I intend, this morning, first of all, to expose the physicians upon whom poor sin-sick souls often trust; when I have done so, I will show you why all these physicians, without exception, fail; thirdly, I shall describe the plight of the. patient after the failure of these trusted physicians; and lastly, show how a cure can be wrought even in those.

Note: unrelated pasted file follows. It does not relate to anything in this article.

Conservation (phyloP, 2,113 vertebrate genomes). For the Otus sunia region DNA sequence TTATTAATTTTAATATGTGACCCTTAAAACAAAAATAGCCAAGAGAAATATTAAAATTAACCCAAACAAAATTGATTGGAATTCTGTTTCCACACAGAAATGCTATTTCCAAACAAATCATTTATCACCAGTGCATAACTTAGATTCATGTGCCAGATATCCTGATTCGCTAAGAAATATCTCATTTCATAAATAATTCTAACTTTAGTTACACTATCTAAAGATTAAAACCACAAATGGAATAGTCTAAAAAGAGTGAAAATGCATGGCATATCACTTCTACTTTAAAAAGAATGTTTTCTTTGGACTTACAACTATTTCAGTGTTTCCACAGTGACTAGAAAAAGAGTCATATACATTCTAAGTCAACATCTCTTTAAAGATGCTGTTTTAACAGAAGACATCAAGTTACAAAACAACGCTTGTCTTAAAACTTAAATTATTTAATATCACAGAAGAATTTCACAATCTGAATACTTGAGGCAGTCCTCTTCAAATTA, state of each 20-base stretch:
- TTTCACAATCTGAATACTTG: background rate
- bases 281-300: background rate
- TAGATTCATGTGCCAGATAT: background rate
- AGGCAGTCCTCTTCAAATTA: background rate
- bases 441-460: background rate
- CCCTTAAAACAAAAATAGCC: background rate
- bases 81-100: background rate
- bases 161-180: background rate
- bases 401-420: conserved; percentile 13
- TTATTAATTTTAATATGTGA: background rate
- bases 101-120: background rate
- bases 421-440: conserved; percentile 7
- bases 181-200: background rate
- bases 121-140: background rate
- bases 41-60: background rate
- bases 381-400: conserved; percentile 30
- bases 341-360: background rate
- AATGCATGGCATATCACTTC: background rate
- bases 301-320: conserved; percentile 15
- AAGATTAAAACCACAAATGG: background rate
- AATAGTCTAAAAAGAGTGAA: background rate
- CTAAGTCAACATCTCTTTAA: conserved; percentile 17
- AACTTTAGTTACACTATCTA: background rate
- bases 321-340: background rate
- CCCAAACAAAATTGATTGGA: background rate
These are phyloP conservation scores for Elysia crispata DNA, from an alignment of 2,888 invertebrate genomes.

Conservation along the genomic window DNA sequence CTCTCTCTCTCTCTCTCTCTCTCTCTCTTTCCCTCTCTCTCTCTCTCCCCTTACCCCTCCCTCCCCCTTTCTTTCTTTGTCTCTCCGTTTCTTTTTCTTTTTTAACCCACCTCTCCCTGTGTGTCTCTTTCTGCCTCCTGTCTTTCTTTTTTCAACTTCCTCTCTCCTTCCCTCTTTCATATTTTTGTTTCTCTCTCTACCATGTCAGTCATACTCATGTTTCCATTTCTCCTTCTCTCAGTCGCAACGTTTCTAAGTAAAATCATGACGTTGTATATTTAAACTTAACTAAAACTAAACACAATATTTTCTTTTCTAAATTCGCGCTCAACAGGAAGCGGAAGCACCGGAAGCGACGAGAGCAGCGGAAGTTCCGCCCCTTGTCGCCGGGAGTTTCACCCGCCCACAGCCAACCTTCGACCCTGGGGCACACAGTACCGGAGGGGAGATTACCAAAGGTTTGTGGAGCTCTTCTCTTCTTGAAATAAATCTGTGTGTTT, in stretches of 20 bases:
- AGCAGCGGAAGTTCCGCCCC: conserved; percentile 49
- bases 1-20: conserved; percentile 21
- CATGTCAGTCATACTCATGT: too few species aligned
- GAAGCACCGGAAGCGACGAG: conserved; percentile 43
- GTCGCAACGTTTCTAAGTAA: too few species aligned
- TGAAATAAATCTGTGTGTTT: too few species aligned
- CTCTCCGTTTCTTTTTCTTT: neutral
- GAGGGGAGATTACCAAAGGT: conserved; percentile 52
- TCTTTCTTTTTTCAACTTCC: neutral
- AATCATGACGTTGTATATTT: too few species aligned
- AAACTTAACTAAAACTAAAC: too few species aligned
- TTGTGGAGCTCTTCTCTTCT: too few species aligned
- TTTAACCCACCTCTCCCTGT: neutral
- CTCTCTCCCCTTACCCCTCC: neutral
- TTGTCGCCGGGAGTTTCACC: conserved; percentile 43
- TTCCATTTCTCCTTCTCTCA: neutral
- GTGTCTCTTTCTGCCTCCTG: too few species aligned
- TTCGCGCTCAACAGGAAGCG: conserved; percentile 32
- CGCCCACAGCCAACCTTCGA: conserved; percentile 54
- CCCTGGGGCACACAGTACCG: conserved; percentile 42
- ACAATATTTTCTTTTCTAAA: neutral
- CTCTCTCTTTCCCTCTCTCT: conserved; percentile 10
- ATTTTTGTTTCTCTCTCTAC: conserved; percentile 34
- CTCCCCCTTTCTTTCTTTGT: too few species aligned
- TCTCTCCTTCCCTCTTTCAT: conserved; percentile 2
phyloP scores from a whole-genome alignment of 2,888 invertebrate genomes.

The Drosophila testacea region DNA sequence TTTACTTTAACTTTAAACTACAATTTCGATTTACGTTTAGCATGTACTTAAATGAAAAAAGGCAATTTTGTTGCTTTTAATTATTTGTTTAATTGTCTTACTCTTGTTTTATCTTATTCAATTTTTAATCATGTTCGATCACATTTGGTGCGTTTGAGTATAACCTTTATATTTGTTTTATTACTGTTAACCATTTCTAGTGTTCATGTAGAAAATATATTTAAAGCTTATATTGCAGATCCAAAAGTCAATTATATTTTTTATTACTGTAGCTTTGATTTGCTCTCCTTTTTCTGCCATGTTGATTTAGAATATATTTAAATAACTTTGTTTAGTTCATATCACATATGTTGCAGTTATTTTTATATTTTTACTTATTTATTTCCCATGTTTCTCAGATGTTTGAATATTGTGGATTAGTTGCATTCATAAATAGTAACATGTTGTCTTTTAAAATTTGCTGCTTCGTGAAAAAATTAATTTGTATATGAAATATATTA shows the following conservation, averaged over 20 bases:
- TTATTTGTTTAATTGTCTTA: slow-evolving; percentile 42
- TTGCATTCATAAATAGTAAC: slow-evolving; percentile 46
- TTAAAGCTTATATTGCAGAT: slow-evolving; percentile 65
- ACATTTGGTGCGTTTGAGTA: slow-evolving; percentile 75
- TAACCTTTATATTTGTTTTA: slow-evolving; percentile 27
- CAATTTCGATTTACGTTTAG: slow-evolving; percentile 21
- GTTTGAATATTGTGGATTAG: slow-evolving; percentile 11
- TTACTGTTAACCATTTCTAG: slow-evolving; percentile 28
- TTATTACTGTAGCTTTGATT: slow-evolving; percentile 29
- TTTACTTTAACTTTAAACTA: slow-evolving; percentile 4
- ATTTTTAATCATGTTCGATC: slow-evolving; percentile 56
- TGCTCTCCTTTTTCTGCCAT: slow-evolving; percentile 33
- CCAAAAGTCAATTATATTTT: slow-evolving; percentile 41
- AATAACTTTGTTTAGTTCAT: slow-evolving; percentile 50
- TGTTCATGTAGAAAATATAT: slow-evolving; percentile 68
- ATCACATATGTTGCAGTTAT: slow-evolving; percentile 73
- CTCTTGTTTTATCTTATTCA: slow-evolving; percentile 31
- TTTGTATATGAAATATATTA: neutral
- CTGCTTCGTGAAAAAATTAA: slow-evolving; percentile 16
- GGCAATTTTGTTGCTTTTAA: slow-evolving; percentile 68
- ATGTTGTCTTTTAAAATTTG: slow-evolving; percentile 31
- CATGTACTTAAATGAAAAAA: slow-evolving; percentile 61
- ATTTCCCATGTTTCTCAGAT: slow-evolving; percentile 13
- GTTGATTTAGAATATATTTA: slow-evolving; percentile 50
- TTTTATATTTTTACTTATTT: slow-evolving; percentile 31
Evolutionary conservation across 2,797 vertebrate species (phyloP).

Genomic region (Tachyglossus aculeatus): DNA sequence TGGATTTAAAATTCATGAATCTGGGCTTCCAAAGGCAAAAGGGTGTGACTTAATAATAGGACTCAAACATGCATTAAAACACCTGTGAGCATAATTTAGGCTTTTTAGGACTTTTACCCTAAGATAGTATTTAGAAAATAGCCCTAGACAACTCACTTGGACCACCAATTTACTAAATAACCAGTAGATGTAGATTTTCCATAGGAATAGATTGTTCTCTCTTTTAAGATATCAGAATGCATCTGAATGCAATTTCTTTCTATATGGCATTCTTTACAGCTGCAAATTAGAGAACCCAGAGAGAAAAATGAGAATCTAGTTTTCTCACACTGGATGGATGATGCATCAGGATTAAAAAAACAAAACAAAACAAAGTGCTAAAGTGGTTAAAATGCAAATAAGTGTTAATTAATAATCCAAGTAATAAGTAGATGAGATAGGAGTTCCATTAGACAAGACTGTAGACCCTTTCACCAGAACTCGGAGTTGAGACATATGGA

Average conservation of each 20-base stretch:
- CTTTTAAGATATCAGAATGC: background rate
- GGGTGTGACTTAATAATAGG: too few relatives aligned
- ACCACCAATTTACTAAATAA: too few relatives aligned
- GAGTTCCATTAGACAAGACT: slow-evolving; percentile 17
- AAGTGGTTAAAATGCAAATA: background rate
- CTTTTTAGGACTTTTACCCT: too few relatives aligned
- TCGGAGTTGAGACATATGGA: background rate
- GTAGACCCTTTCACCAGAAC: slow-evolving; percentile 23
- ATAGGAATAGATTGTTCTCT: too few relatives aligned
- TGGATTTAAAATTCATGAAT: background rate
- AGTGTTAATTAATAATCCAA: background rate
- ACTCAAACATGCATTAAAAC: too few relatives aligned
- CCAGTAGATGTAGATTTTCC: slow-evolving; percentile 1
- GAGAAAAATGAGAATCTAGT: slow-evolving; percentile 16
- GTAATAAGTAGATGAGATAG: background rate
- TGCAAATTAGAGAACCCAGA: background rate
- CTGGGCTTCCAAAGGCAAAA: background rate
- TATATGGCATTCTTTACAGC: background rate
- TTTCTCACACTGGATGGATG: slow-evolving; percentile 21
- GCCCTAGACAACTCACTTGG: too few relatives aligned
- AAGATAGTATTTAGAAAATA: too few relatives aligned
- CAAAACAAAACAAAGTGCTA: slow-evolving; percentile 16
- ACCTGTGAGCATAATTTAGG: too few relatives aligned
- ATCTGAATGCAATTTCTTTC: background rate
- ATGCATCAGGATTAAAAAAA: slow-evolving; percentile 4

Amongst the herd of deceivers, I single out one of the vilest first, an old-established doctor, who has had a wide practice amongst sin sick souls — a wicked old poisoner he is, but for all that exceedingly popular, named Dr. Sadducee. He adopts usually the homoeopathic principle, namely, to cure like by its like. He gives one form of sin as a cure for another. For instance, as soon as he sees one melancholy with unbelief, he prescribes licentiousness. He says, “You are getting dull; you must cheer up; you ought to mix with society. A young person like you ought not to be disturbed with these serious thoughts; those are mere fanatics who alarm you; pray be calm. I would recommend you to attend the theatre or the music hall, these will drive dull care away.” He feels the patient’s pulse, tells him it is much too low; he must really take a little stimulant, and try what gaiety will do. Alas! this old but damning prescription is frequently written out and pressed upon awakened souls as if it were wisdom itself, whereas it is a piece of Satanic craft and falsehood. It never did work a cure, and never can. It bids the man escape from drowning by plunging deeper beneath the waves. It tells him to quench the flame which is burning in his heart by adding fuel to it. It pretends to heal the leper by thrusting him into the inner recesses of the lazar-house, where disease runs not the most miserably. By making bad worse, the lover of pleasure hopes to recover from the qualms of conscience. As a notable instance of Dr. Sadducee’s practice, in its mildest form, I would quote the case of George Fox, the celebrated founder of the Quakers; when perplexed about his salvation, he went to divers friends and ministers for advice; one said he thought it would do him much good to smoke tobacco; another recommended him to get married as speedily as possible ; another thought if he joined the volunteers, that would certainly take off his thoughts from melancholy. “Alas!” he says, “I found them as empty as a hollow drum.” Such physicians minister no medicine to a mind diseased. A story is told of Carlini, the Italian actor, who being the subject of heavy depression of spirit, applied to a French physician, and was recommended to attend the Italian theatre, and, said the physician, “If Carlini does not dispel your gloomy complaint, your case must be desperate indeed.” The physician was not a little surprised when his patient replied, “Alas! sir, I am Carlini; and while I divert all Paris with mirth, and make them almost die with laughter, I myself am dying with melancholy.” How empty and insufficient are the amusements of the world! Even in their laughter their heart rejoices not. Miserable comforters are all those who would drown seriousness in wine and merriment. When the heart is breaking it is vain to offer music and the dance, or to fill high the flowing bowl. When the arrows of God stick fast in a man’s soul, the world’s vain songs suit not with the hour; they jar on the ear, and increase the misery which they would remove. When God awakens a sinner, he cannot be so readily deceived as when he was in his dreams. The Holy Ghost has made him feel the bitterness of sin, and bruised him with the rod of conviction; and now his broken bones demand a real and true physician, and he cannot endure the simpering deceiver who tells him that there is no resurrection, neither angel, nor spirit. It is too late to say to such a man, “Let us eat and drink, for to-morrow we die;” he dreads to die, and trembles lest death should come upon him unawares.